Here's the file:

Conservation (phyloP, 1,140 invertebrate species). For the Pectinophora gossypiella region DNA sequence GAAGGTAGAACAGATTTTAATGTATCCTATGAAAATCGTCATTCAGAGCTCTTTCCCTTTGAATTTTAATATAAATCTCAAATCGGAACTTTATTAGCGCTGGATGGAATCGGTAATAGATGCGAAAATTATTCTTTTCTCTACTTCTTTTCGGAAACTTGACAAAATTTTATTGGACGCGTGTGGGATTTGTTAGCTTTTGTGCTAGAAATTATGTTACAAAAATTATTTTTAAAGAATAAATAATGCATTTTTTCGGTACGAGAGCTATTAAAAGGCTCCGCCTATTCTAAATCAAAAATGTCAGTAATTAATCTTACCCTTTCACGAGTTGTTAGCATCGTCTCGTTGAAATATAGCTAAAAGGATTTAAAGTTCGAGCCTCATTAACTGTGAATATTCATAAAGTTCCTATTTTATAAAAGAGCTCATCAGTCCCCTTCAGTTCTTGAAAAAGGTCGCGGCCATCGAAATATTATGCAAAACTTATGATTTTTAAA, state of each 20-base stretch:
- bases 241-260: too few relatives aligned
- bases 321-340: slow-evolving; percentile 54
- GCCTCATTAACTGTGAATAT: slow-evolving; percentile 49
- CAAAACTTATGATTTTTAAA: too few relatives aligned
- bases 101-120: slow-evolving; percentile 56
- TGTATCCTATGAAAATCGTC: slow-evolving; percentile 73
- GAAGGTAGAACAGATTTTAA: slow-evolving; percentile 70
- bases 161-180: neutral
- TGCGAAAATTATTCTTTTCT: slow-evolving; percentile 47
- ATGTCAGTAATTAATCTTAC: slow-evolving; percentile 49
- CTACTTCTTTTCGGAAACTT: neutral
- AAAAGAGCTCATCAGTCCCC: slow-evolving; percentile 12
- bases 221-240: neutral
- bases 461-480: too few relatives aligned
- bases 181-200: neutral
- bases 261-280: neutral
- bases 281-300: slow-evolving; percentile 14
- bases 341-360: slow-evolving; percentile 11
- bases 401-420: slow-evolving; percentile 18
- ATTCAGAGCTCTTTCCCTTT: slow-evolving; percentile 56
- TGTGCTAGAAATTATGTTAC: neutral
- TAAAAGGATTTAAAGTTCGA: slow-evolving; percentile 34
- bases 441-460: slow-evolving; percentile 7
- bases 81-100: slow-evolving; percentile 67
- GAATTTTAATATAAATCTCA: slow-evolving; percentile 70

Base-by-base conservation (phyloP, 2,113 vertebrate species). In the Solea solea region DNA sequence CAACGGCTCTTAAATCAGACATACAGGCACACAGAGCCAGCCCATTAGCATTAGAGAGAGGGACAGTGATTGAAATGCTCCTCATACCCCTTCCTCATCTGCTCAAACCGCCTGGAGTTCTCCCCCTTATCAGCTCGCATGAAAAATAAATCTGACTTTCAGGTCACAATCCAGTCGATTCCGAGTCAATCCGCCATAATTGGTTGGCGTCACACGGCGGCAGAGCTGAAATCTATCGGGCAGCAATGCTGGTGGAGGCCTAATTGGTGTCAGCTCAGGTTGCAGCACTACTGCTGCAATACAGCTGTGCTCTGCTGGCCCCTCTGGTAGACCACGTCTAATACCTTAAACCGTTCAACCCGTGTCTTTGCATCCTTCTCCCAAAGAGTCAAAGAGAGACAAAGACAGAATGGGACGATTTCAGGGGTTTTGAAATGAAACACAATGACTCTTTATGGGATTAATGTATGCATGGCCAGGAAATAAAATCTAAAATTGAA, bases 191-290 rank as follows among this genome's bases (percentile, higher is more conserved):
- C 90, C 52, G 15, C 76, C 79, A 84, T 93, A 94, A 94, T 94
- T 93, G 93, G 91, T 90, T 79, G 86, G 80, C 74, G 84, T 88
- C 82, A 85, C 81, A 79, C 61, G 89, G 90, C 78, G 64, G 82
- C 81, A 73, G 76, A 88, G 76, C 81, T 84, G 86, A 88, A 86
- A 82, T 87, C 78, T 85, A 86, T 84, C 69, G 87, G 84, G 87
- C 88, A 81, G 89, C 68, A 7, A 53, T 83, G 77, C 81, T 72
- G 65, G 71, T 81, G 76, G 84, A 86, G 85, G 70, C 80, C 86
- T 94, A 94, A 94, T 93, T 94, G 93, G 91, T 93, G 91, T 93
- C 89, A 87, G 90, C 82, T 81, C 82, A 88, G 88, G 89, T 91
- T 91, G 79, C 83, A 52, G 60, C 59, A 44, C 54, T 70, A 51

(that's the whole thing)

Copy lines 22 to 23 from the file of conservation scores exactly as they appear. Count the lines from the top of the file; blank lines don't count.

- TGTGCTAGAAATTATGTTAC: neutral
- TAAAAGGATTTAAAGTTCGA: slow-evolving; percentile 34